It’s 11 pm, and my 22 year old daughter and I are in my WindSong living room, packing some of her books for her move to an apartment in Vancouver. We have lots of boxes, but we’ve just run out of packing tape.
“Do you think Shoppers has packing tape?” She asks.
“I don’t know,” I answer. “I’ll just put out a message.”
So I send an email to Windsong, even though it’s very unlikely that any of my neighbours will be a) still awake, b) reading their email and c) possessing packing tape.
I get three rolls of packing tape delivered to my door within seven minutes.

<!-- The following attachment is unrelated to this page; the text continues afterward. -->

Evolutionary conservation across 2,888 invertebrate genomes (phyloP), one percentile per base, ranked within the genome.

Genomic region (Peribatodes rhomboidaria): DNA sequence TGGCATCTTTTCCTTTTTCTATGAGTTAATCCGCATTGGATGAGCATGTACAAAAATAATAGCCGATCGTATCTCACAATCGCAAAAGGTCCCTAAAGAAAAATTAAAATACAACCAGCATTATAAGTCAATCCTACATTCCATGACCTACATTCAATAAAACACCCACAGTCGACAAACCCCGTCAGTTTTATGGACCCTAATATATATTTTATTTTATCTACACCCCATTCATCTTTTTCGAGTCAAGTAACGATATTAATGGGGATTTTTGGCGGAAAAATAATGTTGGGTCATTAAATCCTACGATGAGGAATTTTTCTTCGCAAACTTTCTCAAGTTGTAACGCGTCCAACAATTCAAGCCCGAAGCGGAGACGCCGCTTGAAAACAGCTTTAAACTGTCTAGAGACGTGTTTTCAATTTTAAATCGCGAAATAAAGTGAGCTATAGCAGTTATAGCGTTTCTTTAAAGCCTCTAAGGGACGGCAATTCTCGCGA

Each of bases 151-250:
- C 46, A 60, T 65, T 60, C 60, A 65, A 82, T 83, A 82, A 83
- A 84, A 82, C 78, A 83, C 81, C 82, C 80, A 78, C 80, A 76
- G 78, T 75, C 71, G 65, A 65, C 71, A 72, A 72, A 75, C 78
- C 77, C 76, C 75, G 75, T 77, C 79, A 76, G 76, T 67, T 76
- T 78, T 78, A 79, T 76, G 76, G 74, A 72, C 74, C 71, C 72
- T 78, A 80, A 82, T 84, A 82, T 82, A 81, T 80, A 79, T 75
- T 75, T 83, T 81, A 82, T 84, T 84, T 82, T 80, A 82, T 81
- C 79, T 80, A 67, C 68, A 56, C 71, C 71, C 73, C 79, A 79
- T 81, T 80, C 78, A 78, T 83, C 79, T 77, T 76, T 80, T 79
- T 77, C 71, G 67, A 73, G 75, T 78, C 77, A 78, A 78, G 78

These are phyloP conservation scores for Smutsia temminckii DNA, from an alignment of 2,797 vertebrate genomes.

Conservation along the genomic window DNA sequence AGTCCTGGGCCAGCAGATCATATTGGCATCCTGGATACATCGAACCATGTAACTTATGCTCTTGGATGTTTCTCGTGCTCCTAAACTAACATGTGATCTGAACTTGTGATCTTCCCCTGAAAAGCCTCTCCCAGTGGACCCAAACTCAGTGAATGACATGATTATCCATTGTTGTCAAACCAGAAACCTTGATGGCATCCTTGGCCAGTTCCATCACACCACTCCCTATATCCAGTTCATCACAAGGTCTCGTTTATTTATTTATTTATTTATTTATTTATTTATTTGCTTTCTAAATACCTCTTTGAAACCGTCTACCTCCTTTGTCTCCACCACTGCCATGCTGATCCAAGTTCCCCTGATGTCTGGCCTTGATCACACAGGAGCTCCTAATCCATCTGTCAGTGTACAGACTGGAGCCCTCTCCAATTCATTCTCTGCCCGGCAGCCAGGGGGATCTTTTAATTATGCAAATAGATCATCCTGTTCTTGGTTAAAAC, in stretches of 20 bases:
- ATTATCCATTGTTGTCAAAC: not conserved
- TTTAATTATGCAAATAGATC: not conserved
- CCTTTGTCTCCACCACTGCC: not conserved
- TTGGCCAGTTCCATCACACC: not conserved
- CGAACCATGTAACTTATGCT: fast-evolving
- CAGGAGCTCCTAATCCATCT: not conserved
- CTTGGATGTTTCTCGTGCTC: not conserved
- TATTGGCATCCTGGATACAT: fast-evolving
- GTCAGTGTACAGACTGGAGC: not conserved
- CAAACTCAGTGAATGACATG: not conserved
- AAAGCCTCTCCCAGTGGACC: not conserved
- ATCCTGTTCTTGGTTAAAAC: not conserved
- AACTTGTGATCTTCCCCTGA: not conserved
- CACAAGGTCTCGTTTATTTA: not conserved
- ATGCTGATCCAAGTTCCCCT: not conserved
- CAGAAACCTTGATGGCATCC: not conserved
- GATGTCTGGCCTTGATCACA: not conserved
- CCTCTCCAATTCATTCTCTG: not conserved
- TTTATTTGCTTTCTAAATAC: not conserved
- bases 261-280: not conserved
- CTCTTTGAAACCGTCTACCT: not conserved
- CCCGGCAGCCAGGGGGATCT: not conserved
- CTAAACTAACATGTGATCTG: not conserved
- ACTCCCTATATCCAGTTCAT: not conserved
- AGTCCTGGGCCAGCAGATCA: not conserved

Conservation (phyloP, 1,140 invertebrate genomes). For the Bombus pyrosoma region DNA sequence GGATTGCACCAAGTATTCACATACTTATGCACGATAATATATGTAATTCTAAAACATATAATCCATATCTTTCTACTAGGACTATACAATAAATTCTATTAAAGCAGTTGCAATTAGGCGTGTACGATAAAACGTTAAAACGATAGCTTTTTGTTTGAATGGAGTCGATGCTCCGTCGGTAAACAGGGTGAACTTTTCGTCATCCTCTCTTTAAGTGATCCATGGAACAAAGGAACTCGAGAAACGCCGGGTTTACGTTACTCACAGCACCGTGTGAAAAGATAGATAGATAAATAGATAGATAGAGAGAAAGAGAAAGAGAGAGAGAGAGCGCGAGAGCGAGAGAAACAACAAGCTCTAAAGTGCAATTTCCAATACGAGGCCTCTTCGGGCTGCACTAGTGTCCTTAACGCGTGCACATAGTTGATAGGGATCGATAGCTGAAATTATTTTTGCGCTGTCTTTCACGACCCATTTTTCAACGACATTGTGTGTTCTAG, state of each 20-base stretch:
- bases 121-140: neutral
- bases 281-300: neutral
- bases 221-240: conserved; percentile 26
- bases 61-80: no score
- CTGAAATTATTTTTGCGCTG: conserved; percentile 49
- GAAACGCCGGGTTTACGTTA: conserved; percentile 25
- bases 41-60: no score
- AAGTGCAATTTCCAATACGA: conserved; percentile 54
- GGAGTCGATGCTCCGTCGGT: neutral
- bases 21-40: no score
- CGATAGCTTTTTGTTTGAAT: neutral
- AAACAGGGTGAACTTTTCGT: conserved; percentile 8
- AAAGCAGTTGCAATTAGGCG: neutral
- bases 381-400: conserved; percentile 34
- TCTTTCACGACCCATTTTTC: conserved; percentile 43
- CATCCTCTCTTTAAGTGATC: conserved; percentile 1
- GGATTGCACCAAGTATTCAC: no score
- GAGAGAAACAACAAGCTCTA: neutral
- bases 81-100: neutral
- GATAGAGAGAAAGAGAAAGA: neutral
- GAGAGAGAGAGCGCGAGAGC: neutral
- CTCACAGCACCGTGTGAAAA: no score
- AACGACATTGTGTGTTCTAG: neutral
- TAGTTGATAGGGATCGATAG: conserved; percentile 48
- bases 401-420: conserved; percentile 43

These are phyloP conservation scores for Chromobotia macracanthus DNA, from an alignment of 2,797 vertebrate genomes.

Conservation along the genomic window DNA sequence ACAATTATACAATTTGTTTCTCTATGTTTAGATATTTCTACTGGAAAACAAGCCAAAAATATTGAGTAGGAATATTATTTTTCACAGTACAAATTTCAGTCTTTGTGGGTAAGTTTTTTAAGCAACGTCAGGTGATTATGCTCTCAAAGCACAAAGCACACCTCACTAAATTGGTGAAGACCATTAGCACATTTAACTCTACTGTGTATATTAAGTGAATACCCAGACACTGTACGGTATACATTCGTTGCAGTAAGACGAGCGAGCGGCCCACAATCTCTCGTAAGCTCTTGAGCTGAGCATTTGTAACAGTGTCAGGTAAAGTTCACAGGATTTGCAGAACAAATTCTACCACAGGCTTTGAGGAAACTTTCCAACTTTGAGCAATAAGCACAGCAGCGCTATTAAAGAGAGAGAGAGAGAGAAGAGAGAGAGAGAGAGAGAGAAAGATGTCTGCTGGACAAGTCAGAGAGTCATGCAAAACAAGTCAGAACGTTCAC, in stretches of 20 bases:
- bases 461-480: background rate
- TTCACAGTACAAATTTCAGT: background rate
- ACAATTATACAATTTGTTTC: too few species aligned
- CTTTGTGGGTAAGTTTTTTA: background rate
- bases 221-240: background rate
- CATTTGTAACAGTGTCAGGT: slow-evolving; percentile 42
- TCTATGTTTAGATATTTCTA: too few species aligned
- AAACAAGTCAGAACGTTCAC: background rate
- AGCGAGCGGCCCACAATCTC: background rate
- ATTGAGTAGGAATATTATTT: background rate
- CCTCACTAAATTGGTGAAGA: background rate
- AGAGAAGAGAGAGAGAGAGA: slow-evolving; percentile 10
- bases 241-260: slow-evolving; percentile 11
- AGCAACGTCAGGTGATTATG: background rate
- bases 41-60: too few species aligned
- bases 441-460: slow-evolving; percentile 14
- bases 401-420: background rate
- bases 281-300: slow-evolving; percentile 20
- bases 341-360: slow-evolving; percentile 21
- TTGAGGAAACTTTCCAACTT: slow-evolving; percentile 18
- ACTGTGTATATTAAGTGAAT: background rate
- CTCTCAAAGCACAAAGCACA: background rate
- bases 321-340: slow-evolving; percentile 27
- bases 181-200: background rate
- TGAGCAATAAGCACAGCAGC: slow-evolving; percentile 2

This is an example of our culture of helping each other. One night, it’s packing tape. Another time, it’s “can someone help me boost my car?” Or “can someone watch my sleeping kids for an hour tonight while I pick up my husband from work?” Because we’re a community of 65 adults, we have many people here who can help.
When a baby is born or someone is quite sick, we ask the family what kind of food they eat and then create a meal calendar for them. They get dinners every night for a few weeks, when life is tough. Whoever wants to cook them a meal does so. There is no obligation.
I’m proud of the way we help each other.